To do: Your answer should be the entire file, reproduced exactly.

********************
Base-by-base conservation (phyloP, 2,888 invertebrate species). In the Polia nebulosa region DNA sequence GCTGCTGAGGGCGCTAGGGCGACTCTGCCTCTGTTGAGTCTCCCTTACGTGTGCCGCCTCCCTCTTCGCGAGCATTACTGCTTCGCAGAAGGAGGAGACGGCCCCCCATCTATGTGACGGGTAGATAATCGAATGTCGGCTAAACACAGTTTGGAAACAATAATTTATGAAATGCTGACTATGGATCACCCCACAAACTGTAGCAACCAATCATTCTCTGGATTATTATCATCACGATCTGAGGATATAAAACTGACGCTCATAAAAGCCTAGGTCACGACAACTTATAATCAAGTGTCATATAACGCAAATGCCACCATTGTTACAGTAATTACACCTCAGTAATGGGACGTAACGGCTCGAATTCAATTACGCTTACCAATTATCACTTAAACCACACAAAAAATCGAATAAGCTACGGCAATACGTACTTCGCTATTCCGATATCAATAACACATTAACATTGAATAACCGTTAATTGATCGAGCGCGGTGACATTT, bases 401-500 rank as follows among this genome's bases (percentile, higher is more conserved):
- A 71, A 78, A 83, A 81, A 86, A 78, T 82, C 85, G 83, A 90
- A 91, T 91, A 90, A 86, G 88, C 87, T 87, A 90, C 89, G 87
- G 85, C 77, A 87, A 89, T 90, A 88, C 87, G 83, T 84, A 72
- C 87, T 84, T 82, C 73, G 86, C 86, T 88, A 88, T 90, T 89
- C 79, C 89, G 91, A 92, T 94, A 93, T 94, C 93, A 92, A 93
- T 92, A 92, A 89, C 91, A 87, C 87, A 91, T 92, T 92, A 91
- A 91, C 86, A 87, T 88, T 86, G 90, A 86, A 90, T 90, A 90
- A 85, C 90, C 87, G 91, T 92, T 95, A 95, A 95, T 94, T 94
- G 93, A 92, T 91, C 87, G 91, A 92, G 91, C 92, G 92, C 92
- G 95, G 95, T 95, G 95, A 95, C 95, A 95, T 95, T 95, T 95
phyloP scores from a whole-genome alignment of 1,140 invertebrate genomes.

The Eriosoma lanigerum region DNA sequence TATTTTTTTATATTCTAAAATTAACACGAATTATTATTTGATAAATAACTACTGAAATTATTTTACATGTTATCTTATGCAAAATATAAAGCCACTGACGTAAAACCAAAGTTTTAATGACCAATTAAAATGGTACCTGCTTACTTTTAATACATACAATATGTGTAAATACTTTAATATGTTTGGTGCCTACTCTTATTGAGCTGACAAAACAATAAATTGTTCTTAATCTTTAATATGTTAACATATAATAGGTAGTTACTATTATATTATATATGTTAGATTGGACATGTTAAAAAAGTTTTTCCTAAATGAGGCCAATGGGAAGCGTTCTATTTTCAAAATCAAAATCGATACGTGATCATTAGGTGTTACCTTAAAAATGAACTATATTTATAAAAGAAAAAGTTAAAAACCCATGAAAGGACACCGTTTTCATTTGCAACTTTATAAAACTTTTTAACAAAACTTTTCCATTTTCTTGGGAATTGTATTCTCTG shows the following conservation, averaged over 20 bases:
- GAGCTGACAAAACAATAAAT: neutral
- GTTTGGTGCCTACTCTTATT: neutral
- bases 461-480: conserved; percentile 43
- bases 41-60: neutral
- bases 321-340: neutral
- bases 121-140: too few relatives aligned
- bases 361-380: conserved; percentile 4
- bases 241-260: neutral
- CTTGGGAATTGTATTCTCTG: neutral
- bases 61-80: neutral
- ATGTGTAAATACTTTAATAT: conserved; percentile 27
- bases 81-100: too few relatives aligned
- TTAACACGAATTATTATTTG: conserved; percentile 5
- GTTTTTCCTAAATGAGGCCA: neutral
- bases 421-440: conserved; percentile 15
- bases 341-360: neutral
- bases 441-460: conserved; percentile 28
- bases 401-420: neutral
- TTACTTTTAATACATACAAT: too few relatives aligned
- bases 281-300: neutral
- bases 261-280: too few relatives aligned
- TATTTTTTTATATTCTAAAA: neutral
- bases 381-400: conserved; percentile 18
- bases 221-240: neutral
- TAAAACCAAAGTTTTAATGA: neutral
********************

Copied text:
Base-by-base conservation (phyloP, 2,888 invertebrate species). In the Polia nebulosa region DNA sequence GCTGCTGAGGGCGCTAGGGCGACTCTGCCTCTGTTGAGTCTCCCTTACGTGTGCCGCCTCCCTCTTCGCGAGCATTACTGCTTCGCAGAAGGAGGAGACGGCCCCCCATCTATGTGACGGGTAGATAATCGAATGTCGGCTAAACACAGTTTGGAAACAATAATTTATGAAATGCTGACTATGGATCACCCCACAAACTGTAGCAACCAATCATTCTCTGGATTATTATCATCACGATCTGAGGATATAAAACTGACGCTCATAAAAGCCTAGGTCACGACAACTTATAATCAAGTGTCATATAACGCAAATGCCACCATTGTTACAGTAATTACACCTCAGTAATGGGACGTAACGGCTCGAATTCAATTACGCTTACCAATTATCACTTAAACCACACAAAAAATCGAATAAGCTACGGCAATACGTACTTCGCTATTCCGATATCAATAACACATTAACATTGAATAACCGTTAATTGATCGAGCGCGGTGACATTT, bases 401-500 rank as follows among this genome's bases (percentile, higher is more conserved):
- A 71, A 78, A 83, A 81, A 86, A 78, T 82, C 85, G 83, A 90
- A 91, T 91, A 90, A 86, G 88, C 87, T 87, A 90, C 89, G 87
- G 85, C 77, A 87, A 89, T 90, A 88, C 87, G 83, T 84, A 72
- C 87, T 84, T 82, C 73, G 86, C 86, T 88, A 88, T 90, T 89
- C 79, C 89, G 91, A 92, T 94, A 93, T 94, C 93, A 92, A 93
- T 92, A 92, A 89, C 91, A 87, C 87, A 91, T 92, T 92, A 91
- A 91, C 86, A 87, T 88, T 86, G 90, A 86, A 90, T 90, A 90
- A 85, C 90, C 87, G 91, T 92, T 95, A 95, A 95, T 94, T 94
- G 93, A 92, T 91, C 87, G 91, A 92, G 91, C 92, G 92, C 92
- G 95, G 95, T 95, G 95, A 95, C 95, A 95, T 95, T 95, T 95
phyloP scores from a whole-genome alignment of 1,140 invertebrate genomes.

The Eriosoma lanigerum region DNA sequence TATTTTTTTATATTCTAAAATTAACACGAATTATTATTTGATAAATAACTACTGAAATTATTTTACATGTTATCTTATGCAAAATATAAAGCCACTGACGTAAAACCAAAGTTTTAATGACCAATTAAAATGGTACCTGCTTACTTTTAATACATACAATATGTGTAAATACTTTAATATGTTTGGTGCCTACTCTTATTGAGCTGACAAAACAATAAATTGTTCTTAATCTTTAATATGTTAACATATAATAGGTAGTTACTATTATATTATATATGTTAGATTGGACATGTTAAAAAAGTTTTTCCTAAATGAGGCCAATGGGAAGCGTTCTATTTTCAAAATCAAAATCGATACGTGATCATTAGGTGTTACCTTAAAAATGAACTATATTTATAAAAGAAAAAGTTAAAAACCCATGAAAGGACACCGTTTTCATTTGCAACTTTATAAAACTTTTTAACAAAACTTTTCCATTTTCTTGGGAATTGTATTCTCTG shows the following conservation, averaged over 20 bases:
- GAGCTGACAAAACAATAAAT: neutral
- GTTTGGTGCCTACTCTTATT: neutral
- bases 461-480: conserved; percentile 43
- bases 41-60: neutral
- bases 321-340: neutral
- bases 121-140: too few relatives aligned
- bases 361-380: conserved; percentile 4
- bases 241-260: neutral
- CTTGGGAATTGTATTCTCTG: neutral
- bases 61-80: neutral
- ATGTGTAAATACTTTAATAT: conserved; percentile 27
- bases 81-100: too few relatives aligned
- TTAACACGAATTATTATTTG: conserved; percentile 5
- GTTTTTCCTAAATGAGGCCA: neutral
- bases 421-440: conserved; percentile 15
- bases 341-360: neutral
- bases 441-460: conserved; percentile 28
- bases 401-420: neutral
- TTACTTTTAATACATACAAT: too few relatives aligned
- bases 281-300: neutral
- bases 261-280: too few relatives aligned
- TATTTTTTTATATTCTAAAA: neutral
- bases 381-400: conserved; percentile 18
- bases 221-240: neutral
- TAAAACCAAAGTTTTAATGA: neutral